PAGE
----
Withdrawing cash from an ATM is quick and simple, but there are plenty of risks. If you’re not careful, you could become the victim of debit card data theft. In fact, FICO reports this type of theft has reached a 20-year high.
“According to a recent FICO report, in the first five months of 2015, thieves have been installing skimming devices in ATM machines at breakneck speed and stealing significant numbers of payment card and PIN numbers. These skim artists use the purloined data to create counterfeit cards in order to facilitate both online and in-store purchases as well as drain cash from victims’ bank accounts….ATMs are the target of choice because they offer low-risk access to data with the promise of a big pay day,” said Adam Levin, chairman and co-founder of Credit.com and Identity Theft 911.
The rise in this type of crime is due in part to the fact that financial institutions are gearing up to make room for chip cards. This is not surprising considering experts had predicted there would be a spike in financial fraud in response to the cards. Thieves are using whatever time they have left to commit last-minute acts of fraud before security gets tighter.
“Everyone has lost focus on ATM fraud because, to some extent, we rarely hear about anything other than large-scale data breaches that involve major U.S retailers or banks. That’s sad because almost all of us have little to no exposure if our credit card information is stolen because of the aggressive protection of the Fair Credit Billing Act, but have considerable exposure if our debit cards are compromised,’ said John Ulzheimer, president of consumer education at CreditSesame.com.
Here are six ways to reduce your chances of becoming the victim of a data thief.
1. Use an ATM located inside the bank
If you think sticking with your bank’s ATM will solve the problem, that’s not necessarily going to help. Both bank and non-bank-owned ATMs are being targeted by crooks. However, Levin says you can reduce your chances of being hacked by using an ATM within a bank branch instead of one located inside a convenience store or outside of the bank.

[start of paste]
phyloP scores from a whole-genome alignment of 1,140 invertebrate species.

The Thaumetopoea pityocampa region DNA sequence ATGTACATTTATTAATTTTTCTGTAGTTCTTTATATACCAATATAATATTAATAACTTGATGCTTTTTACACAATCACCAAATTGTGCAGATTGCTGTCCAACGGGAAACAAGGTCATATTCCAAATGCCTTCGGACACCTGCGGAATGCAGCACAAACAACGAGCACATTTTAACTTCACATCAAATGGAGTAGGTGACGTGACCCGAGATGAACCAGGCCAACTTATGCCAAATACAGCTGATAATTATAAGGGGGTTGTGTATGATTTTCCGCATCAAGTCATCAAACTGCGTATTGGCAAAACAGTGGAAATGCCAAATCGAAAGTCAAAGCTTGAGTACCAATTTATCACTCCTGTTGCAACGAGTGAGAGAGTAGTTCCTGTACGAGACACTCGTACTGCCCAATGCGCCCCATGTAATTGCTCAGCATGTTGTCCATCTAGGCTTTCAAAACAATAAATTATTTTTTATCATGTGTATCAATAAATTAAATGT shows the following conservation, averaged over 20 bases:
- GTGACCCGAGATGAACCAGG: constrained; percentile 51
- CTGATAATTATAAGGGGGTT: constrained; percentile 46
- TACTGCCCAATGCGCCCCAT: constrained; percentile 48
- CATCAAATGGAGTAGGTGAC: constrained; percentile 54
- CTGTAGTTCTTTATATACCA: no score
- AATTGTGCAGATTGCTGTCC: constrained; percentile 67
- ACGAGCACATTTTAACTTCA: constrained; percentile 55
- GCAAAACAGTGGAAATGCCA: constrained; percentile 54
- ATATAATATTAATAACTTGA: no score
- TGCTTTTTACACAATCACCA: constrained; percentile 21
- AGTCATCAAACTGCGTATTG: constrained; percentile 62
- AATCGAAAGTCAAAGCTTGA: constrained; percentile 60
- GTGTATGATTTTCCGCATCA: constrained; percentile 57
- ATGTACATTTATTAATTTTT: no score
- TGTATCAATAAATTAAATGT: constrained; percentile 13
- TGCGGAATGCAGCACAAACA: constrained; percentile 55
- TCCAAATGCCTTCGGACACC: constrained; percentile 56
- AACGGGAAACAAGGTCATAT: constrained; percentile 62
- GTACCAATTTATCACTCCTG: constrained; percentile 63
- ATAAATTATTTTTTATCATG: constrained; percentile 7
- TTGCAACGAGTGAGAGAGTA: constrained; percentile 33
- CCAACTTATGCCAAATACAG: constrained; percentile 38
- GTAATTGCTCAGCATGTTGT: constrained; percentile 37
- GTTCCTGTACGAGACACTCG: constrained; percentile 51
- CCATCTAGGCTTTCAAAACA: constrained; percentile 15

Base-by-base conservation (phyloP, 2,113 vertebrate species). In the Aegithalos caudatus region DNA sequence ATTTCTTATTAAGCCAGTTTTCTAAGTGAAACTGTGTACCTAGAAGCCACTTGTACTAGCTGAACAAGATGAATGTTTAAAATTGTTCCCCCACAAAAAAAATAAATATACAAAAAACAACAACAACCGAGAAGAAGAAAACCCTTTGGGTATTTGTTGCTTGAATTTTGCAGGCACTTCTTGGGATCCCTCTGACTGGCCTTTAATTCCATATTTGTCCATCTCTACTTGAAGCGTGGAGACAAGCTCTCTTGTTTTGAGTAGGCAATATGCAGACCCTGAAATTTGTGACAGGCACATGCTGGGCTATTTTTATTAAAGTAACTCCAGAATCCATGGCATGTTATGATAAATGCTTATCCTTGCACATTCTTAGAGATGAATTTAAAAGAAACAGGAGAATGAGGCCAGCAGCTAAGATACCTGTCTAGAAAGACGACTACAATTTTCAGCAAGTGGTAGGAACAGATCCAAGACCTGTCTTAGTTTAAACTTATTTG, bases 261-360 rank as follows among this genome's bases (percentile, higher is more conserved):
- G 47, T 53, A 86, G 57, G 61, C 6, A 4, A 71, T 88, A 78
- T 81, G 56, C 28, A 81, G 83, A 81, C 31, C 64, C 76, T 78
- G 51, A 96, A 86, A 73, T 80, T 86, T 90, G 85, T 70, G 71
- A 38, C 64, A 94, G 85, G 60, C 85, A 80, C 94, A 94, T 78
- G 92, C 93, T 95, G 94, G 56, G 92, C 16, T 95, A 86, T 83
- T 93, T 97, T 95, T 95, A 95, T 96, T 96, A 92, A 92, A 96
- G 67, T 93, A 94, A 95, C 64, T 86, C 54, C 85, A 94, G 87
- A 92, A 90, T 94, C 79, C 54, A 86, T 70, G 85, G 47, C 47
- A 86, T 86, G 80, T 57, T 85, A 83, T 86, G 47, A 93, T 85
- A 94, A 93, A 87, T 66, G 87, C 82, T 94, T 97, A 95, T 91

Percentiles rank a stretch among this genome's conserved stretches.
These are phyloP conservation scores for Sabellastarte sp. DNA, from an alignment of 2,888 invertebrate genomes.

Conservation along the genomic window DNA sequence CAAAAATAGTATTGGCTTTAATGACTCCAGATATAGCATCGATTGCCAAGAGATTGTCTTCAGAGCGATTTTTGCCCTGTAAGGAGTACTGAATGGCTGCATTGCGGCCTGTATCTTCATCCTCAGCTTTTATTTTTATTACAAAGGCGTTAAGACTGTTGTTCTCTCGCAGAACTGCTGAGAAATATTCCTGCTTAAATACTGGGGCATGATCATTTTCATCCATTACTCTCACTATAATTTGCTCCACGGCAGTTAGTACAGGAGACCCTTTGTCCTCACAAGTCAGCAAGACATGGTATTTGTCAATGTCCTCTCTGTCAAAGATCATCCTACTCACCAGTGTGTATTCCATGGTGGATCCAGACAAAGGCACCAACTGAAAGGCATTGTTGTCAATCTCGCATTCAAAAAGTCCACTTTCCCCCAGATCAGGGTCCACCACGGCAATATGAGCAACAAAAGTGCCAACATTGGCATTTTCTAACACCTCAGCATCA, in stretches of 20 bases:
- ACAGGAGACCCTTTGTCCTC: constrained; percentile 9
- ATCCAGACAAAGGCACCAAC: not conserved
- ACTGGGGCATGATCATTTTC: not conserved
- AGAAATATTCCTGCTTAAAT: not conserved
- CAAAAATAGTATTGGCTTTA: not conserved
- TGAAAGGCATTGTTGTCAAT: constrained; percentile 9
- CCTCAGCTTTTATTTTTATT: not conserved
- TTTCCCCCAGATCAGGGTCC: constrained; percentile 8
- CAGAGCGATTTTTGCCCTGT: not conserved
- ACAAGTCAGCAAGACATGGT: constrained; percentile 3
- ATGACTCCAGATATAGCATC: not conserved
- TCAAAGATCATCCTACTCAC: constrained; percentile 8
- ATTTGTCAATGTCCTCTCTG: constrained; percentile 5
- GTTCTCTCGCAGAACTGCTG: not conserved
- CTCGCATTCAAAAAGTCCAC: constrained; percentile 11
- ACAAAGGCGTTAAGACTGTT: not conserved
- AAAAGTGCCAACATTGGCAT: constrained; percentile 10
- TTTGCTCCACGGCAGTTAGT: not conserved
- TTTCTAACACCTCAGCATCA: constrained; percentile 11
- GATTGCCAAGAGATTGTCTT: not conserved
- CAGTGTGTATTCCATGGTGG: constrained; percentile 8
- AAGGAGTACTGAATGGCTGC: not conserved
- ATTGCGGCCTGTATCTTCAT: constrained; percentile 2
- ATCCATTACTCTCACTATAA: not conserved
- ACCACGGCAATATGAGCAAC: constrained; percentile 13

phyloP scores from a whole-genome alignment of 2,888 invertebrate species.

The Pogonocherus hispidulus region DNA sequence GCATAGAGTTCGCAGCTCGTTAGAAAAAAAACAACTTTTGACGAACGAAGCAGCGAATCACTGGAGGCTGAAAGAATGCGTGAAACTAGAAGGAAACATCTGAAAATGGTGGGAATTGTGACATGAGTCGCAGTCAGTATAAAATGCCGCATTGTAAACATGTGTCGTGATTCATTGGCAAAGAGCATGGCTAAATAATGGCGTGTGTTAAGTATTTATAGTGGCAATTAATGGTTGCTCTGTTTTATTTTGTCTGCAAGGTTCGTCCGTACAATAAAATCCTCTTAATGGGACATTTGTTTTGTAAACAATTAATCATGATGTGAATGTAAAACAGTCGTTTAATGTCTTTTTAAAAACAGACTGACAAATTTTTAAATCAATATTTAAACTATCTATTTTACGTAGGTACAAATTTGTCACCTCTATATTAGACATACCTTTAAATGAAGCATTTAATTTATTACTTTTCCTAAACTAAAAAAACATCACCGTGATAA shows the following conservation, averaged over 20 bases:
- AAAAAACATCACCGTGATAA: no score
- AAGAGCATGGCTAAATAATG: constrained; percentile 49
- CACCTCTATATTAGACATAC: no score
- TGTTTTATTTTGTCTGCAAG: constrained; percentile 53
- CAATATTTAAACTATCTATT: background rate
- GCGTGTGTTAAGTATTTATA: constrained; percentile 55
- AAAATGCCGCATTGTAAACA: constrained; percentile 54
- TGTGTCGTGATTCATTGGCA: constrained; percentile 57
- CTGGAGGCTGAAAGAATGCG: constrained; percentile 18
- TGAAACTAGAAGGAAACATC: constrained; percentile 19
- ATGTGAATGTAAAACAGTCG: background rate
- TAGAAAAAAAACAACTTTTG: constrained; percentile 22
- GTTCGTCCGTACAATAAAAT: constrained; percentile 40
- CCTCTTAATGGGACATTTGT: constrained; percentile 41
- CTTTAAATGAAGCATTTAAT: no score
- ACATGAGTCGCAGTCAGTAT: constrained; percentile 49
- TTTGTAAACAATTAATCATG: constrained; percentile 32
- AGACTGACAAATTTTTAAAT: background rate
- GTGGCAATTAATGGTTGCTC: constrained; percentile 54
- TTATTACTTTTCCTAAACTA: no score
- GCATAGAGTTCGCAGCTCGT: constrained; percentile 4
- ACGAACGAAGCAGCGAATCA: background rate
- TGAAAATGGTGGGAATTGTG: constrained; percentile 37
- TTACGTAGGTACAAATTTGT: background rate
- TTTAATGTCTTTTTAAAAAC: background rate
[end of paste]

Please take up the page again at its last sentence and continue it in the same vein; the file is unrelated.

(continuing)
2. Cover the keypad
It can be hard to tell if there are unauthorized cameras recording your PIN. It’s better to be safe than sorry and conceal your entry. Levin advises covering the keypad with one of your hands when entering your number so you can thwart scammers trying to capture your information with a camera hidden in the machine.
3. Limit withdrawals
It’s easy to fall into a pattern of constantly withdrawing cash whenever you need to make a purchase. However, this is not such a great habit. Make an effort to keep withdrawals at a minimum so you can decrease your chances of encountering an ATM skimmer.
“Take out less frequent larger cash withdrawals either at the bank ATM or the teller window to reduce ATM visits and try to use official mobile banking apps,” suggested Levin.
4. Use your debit card sparingly
Ulzheimer reminds consumers that credit cards have better protections than debit cards. Consequently, it’s generally best to use credit or cash for some purchases.
“You have zero fraud liability when the bank’s money is stolen from fraudulent use of your credit card. And yes, it’s the bank’s money that’s being stolen, not your money. When someone steals your debit card information it’s your money that’s being stolen. While you’re likely to get it back eventually, it won’t be immediate, which means other transactions may not clear because of your lower balance,” said Ulzheimer.
5. Strengthen usernames and passwords
Take the time to think of creative usernames and passwords that are hard to guess. Also refrain from the urge to reuse login information once you do come up with something. Reusing this information will put you at risk for compromising all of your accounts if a hacker gets just one username and password combination.
“Create usernames and passwords that are long, strong, and not easily decipherable even by those who know you, and never save them in your smartphone,” warns Levin.
6. Keep tabs on your account
Check your financial accounts regularly so that you can keep an eye on any suspicious activity. The sooner you flag a problem, the sooner it can be resolved.
“Be sure to check your accounts daily and enroll in transactional monitoring programs offered by banks and credit unions that will notify you of any and all activity in your accounts,” said Levin.